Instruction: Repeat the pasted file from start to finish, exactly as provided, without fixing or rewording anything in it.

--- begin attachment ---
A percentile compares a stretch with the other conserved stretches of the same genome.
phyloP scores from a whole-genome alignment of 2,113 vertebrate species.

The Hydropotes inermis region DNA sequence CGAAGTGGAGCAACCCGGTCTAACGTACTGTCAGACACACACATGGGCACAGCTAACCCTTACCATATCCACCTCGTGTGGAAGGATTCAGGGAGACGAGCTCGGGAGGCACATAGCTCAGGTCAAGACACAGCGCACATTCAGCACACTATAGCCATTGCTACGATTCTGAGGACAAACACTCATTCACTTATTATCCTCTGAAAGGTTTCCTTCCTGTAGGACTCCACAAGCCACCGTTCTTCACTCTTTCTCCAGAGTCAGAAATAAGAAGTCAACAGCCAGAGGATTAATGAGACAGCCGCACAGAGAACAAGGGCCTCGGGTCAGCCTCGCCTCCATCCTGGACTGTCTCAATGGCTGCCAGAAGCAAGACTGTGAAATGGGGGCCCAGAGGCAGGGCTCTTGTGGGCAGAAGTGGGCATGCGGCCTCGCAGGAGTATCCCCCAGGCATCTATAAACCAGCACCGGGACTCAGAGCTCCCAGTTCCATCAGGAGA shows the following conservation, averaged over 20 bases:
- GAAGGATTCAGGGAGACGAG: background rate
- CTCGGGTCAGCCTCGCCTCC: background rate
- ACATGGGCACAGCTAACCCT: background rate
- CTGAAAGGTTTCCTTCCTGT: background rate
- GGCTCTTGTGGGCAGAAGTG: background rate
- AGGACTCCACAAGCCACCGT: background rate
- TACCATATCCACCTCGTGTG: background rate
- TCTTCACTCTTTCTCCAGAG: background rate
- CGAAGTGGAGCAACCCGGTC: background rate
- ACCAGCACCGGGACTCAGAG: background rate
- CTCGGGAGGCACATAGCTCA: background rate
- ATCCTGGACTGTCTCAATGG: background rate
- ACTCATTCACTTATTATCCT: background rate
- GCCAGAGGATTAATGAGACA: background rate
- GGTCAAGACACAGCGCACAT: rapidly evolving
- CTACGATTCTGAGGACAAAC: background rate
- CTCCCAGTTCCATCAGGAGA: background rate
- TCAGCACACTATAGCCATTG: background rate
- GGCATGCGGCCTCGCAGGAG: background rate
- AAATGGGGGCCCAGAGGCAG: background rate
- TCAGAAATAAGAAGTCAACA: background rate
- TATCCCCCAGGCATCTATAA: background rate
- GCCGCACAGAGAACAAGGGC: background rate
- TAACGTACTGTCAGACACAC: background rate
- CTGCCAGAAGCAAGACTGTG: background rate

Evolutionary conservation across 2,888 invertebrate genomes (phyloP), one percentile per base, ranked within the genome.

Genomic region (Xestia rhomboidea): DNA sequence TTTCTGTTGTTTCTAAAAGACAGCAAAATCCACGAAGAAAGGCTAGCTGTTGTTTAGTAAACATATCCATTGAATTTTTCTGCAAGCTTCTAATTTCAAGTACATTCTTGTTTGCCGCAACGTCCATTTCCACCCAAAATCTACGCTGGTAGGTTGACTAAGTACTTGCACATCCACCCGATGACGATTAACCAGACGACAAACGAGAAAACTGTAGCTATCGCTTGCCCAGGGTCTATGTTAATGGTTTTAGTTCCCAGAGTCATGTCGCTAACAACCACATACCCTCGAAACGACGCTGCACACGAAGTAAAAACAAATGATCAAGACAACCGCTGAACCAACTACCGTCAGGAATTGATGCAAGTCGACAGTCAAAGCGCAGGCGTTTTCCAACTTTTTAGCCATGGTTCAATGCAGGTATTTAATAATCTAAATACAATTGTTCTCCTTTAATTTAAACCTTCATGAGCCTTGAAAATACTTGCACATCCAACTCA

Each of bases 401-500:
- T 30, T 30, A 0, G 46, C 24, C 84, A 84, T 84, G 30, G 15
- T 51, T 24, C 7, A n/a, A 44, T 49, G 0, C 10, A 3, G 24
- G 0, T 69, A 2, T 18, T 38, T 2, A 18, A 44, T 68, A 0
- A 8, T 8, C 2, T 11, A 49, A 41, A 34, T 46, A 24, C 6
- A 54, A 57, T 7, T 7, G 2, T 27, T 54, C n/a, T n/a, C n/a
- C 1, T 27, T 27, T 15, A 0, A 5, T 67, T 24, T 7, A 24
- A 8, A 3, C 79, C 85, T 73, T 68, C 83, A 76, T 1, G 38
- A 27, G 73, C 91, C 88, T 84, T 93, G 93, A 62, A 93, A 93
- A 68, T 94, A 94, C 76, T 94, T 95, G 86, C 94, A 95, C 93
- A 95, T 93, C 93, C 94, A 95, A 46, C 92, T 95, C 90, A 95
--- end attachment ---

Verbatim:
A percentile compares a stretch with the other conserved stretches of the same genome.
phyloP scores from a whole-genome alignment of 2,113 vertebrate species.

The Hydropotes inermis region DNA sequence CGAAGTGGAGCAACCCGGTCTAACGTACTGTCAGACACACACATGGGCACAGCTAACCCTTACCATATCCACCTCGTGTGGAAGGATTCAGGGAGACGAGCTCGGGAGGCACATAGCTCAGGTCAAGACACAGCGCACATTCAGCACACTATAGCCATTGCTACGATTCTGAGGACAAACACTCATTCACTTATTATCCTCTGAAAGGTTTCCTTCCTGTAGGACTCCACAAGCCACCGTTCTTCACTCTTTCTCCAGAGTCAGAAATAAGAAGTCAACAGCCAGAGGATTAATGAGACAGCCGCACAGAGAACAAGGGCCTCGGGTCAGCCTCGCCTCCATCCTGGACTGTCTCAATGGCTGCCAGAAGCAAGACTGTGAAATGGGGGCCCAGAGGCAGGGCTCTTGTGGGCAGAAGTGGGCATGCGGCCTCGCAGGAGTATCCCCCAGGCATCTATAAACCAGCACCGGGACTCAGAGCTCCCAGTTCCATCAGGAGA shows the following conservation, averaged over 20 bases:
- GAAGGATTCAGGGAGACGAG: background rate
- CTCGGGTCAGCCTCGCCTCC: background rate
- ACATGGGCACAGCTAACCCT: background rate
- CTGAAAGGTTTCCTTCCTGT: background rate
- GGCTCTTGTGGGCAGAAGTG: background rate
- AGGACTCCACAAGCCACCGT: background rate
- TACCATATCCACCTCGTGTG: background rate
- TCTTCACTCTTTCTCCAGAG: background rate
- CGAAGTGGAGCAACCCGGTC: background rate
- ACCAGCACCGGGACTCAGAG: background rate
- CTCGGGAGGCACATAGCTCA: background rate
- ATCCTGGACTGTCTCAATGG: background rate
- ACTCATTCACTTATTATCCT: background rate
- GCCAGAGGATTAATGAGACA: background rate
- GGTCAAGACACAGCGCACAT: rapidly evolving
- CTACGATTCTGAGGACAAAC: background rate
- CTCCCAGTTCCATCAGGAGA: background rate
- TCAGCACACTATAGCCATTG: background rate
- GGCATGCGGCCTCGCAGGAG: background rate
- AAATGGGGGCCCAGAGGCAG: background rate
- TCAGAAATAAGAAGTCAACA: background rate
- TATCCCCCAGGCATCTATAA: background rate
- GCCGCACAGAGAACAAGGGC: background rate
- TAACGTACTGTCAGACACAC: background rate
- CTGCCAGAAGCAAGACTGTG: background rate

Evolutionary conservation across 2,888 invertebrate genomes (phyloP), one percentile per base, ranked within the genome.

Genomic region (Xestia rhomboidea): DNA sequence TTTCTGTTGTTTCTAAAAGACAGCAAAATCCACGAAGAAAGGCTAGCTGTTGTTTAGTAAACATATCCATTGAATTTTTCTGCAAGCTTCTAATTTCAAGTACATTCTTGTTTGCCGCAACGTCCATTTCCACCCAAAATCTACGCTGGTAGGTTGACTAAGTACTTGCACATCCACCCGATGACGATTAACCAGACGACAAACGAGAAAACTGTAGCTATCGCTTGCCCAGGGTCTATGTTAATGGTTTTAGTTCCCAGAGTCATGTCGCTAACAACCACATACCCTCGAAACGACGCTGCACACGAAGTAAAAACAAATGATCAAGACAACCGCTGAACCAACTACCGTCAGGAATTGATGCAAGTCGACAGTCAAAGCGCAGGCGTTTTCCAACTTTTTAGCCATGGTTCAATGCAGGTATTTAATAATCTAAATACAATTGTTCTCCTTTAATTTAAACCTTCATGAGCCTTGAAAATACTTGCACATCCAACTCA

Each of bases 401-500:
- T 30, T 30, A 0, G 46, C 24, C 84, A 84, T 84, G 30, G 15
- T 51, T 24, C 7, A n/a, A 44, T 49, G 0, C 10, A 3, G 24
- G 0, T 69, A 2, T 18, T 38, T 2, A 18, A 44, T 68, A 0
- A 8, T 8, C 2, T 11, A 49, A 41, A 34, T 46, A 24, C 6
- A 54, A 57, T 7, T 7, G 2, T 27, T 54, C n/a, T n/a, C n/a
- C 1, T 27, T 27, T 15, A 0, A 5, T 67, T 24, T 7, A 24
- A 8, A 3, C 79, C 85, T 73, T 68, C 83, A 76, T 1, G 38
- A 27, G 73, C 91, C 88, T 84, T 93, G 93, A 62, A 93, A 93
- A 68, T 94, A 94, C 76, T 94, T 95, G 86, C 94, A 95, C 93
- A 95, T 93, C 93, C 94, A 95, A 46, C 92, T 95, C 90, A 95